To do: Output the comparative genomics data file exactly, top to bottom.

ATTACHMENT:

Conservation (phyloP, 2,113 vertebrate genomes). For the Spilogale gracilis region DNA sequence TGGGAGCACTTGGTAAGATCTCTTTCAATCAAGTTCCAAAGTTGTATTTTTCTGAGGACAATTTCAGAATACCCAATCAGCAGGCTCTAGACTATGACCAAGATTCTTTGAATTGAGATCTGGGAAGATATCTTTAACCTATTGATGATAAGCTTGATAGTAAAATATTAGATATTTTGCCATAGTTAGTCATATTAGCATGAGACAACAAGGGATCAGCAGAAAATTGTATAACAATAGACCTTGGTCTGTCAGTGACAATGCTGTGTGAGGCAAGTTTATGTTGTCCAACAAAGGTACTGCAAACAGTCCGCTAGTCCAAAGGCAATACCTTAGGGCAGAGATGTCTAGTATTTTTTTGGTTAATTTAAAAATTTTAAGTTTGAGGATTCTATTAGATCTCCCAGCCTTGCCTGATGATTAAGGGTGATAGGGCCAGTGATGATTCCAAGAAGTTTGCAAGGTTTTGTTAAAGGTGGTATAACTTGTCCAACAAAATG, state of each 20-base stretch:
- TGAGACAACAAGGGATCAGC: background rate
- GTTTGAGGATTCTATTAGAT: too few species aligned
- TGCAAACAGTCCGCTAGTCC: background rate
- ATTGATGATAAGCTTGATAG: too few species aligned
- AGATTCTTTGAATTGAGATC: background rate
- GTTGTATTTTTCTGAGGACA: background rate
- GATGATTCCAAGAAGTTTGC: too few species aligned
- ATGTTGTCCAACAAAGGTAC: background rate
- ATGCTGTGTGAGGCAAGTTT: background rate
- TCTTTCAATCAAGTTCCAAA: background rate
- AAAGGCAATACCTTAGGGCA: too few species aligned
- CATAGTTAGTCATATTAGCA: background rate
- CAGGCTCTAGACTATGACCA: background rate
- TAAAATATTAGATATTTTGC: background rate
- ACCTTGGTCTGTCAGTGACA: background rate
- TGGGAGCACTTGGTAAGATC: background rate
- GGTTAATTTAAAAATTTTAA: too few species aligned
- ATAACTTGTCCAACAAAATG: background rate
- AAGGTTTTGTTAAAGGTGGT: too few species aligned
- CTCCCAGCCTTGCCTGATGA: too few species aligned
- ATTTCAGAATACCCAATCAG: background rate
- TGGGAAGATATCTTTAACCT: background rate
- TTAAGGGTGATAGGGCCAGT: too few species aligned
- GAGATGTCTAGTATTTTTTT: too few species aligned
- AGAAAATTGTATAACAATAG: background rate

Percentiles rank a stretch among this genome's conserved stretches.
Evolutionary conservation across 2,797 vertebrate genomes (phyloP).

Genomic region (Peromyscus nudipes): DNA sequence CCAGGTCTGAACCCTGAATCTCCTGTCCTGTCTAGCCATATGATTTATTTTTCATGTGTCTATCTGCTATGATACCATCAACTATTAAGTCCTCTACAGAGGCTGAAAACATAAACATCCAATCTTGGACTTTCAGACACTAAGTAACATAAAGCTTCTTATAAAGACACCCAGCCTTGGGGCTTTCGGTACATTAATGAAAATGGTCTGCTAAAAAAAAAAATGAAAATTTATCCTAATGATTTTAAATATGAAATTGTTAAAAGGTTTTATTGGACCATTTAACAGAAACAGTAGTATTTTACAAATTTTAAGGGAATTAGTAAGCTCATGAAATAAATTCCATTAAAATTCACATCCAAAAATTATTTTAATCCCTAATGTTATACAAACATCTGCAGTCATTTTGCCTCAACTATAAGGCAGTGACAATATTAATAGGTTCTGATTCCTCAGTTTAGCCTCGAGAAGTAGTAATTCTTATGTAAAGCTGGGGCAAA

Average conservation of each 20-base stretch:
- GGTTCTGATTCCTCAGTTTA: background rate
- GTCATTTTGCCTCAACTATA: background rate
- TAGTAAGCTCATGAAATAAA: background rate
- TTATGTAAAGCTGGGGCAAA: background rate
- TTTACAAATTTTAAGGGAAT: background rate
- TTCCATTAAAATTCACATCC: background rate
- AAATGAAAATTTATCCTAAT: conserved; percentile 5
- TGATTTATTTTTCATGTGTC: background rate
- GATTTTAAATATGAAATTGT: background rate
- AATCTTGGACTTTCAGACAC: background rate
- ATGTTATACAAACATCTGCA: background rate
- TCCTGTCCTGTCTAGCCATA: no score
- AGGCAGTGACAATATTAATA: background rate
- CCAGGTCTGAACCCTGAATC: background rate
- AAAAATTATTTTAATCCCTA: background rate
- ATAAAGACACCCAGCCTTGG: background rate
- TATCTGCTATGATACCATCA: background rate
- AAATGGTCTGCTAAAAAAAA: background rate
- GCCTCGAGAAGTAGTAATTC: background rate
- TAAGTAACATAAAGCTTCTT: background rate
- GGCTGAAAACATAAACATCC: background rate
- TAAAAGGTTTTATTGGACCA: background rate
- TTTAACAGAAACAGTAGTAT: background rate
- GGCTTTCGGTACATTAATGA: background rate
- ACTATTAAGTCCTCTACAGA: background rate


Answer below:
Conservation (phyloP, 2,113 vertebrate genomes). For the Spilogale gracilis region DNA sequence TGGGAGCACTTGGTAAGATCTCTTTCAATCAAGTTCCAAAGTTGTATTTTTCTGAGGACAATTTCAGAATACCCAATCAGCAGGCTCTAGACTATGACCAAGATTCTTTGAATTGAGATCTGGGAAGATATCTTTAACCTATTGATGATAAGCTTGATAGTAAAATATTAGATATTTTGCCATAGTTAGTCATATTAGCATGAGACAACAAGGGATCAGCAGAAAATTGTATAACAATAGACCTTGGTCTGTCAGTGACAATGCTGTGTGAGGCAAGTTTATGTTGTCCAACAAAGGTACTGCAAACAGTCCGCTAGTCCAAAGGCAATACCTTAGGGCAGAGATGTCTAGTATTTTTTTGGTTAATTTAAAAATTTTAAGTTTGAGGATTCTATTAGATCTCCCAGCCTTGCCTGATGATTAAGGGTGATAGGGCCAGTGATGATTCCAAGAAGTTTGCAAGGTTTTGTTAAAGGTGGTATAACTTGTCCAACAAAATG, state of each 20-base stretch:
- TGAGACAACAAGGGATCAGC: background rate
- GTTTGAGGATTCTATTAGAT: too few species aligned
- TGCAAACAGTCCGCTAGTCC: background rate
- ATTGATGATAAGCTTGATAG: too few species aligned
- AGATTCTTTGAATTGAGATC: background rate
- GTTGTATTTTTCTGAGGACA: background rate
- GATGATTCCAAGAAGTTTGC: too few species aligned
- ATGTTGTCCAACAAAGGTAC: background rate
- ATGCTGTGTGAGGCAAGTTT: background rate
- TCTTTCAATCAAGTTCCAAA: background rate
- AAAGGCAATACCTTAGGGCA: too few species aligned
- CATAGTTAGTCATATTAGCA: background rate
- CAGGCTCTAGACTATGACCA: background rate
- TAAAATATTAGATATTTTGC: background rate
- ACCTTGGTCTGTCAGTGACA: background rate
- TGGGAGCACTTGGTAAGATC: background rate
- GGTTAATTTAAAAATTTTAA: too few species aligned
- ATAACTTGTCCAACAAAATG: background rate
- AAGGTTTTGTTAAAGGTGGT: too few species aligned
- CTCCCAGCCTTGCCTGATGA: too few species aligned
- ATTTCAGAATACCCAATCAG: background rate
- TGGGAAGATATCTTTAACCT: background rate
- TTAAGGGTGATAGGGCCAGT: too few species aligned
- GAGATGTCTAGTATTTTTTT: too few species aligned
- AGAAAATTGTATAACAATAG: background rate

Percentiles rank a stretch among this genome's conserved stretches.
Evolutionary conservation across 2,797 vertebrate genomes (phyloP).

Genomic region (Peromyscus nudipes): DNA sequence CCAGGTCTGAACCCTGAATCTCCTGTCCTGTCTAGCCATATGATTTATTTTTCATGTGTCTATCTGCTATGATACCATCAACTATTAAGTCCTCTACAGAGGCTGAAAACATAAACATCCAATCTTGGACTTTCAGACACTAAGTAACATAAAGCTTCTTATAAAGACACCCAGCCTTGGGGCTTTCGGTACATTAATGAAAATGGTCTGCTAAAAAAAAAAATGAAAATTTATCCTAATGATTTTAAATATGAAATTGTTAAAAGGTTTTATTGGACCATTTAACAGAAACAGTAGTATTTTACAAATTTTAAGGGAATTAGTAAGCTCATGAAATAAATTCCATTAAAATTCACATCCAAAAATTATTTTAATCCCTAATGTTATACAAACATCTGCAGTCATTTTGCCTCAACTATAAGGCAGTGACAATATTAATAGGTTCTGATTCCTCAGTTTAGCCTCGAGAAGTAGTAATTCTTATGTAAAGCTGGGGCAAA

Average conservation of each 20-base stretch:
- GGTTCTGATTCCTCAGTTTA: background rate
- GTCATTTTGCCTCAACTATA: background rate
- TAGTAAGCTCATGAAATAAA: background rate
- TTATGTAAAGCTGGGGCAAA: background rate
- TTTACAAATTTTAAGGGAAT: background rate
- TTCCATTAAAATTCACATCC: background rate
- AAATGAAAATTTATCCTAAT: conserved; percentile 5
- TGATTTATTTTTCATGTGTC: background rate
- GATTTTAAATATGAAATTGT: background rate
- AATCTTGGACTTTCAGACAC: background rate
- ATGTTATACAAACATCTGCA: background rate
- TCCTGTCCTGTCTAGCCATA: no score
- AGGCAGTGACAATATTAATA: background rate
- CCAGGTCTGAACCCTGAATC: background rate
- AAAAATTATTTTAATCCCTA: background rate
- ATAAAGACACCCAGCCTTGG: background rate
- TATCTGCTATGATACCATCA: background rate
- AAATGGTCTGCTAAAAAAAA: background rate
- GCCTCGAGAAGTAGTAATTC: background rate
- TAAGTAACATAAAGCTTCTT: background rate
- GGCTGAAAACATAAACATCC: background rate
- TAAAAGGTTTTATTGGACCA: background rate
- TTTAACAGAAACAGTAGTAT: background rate
- GGCTTTCGGTACATTAATGA: background rate
- ACTATTAAGTCCTCTACAGA: background rate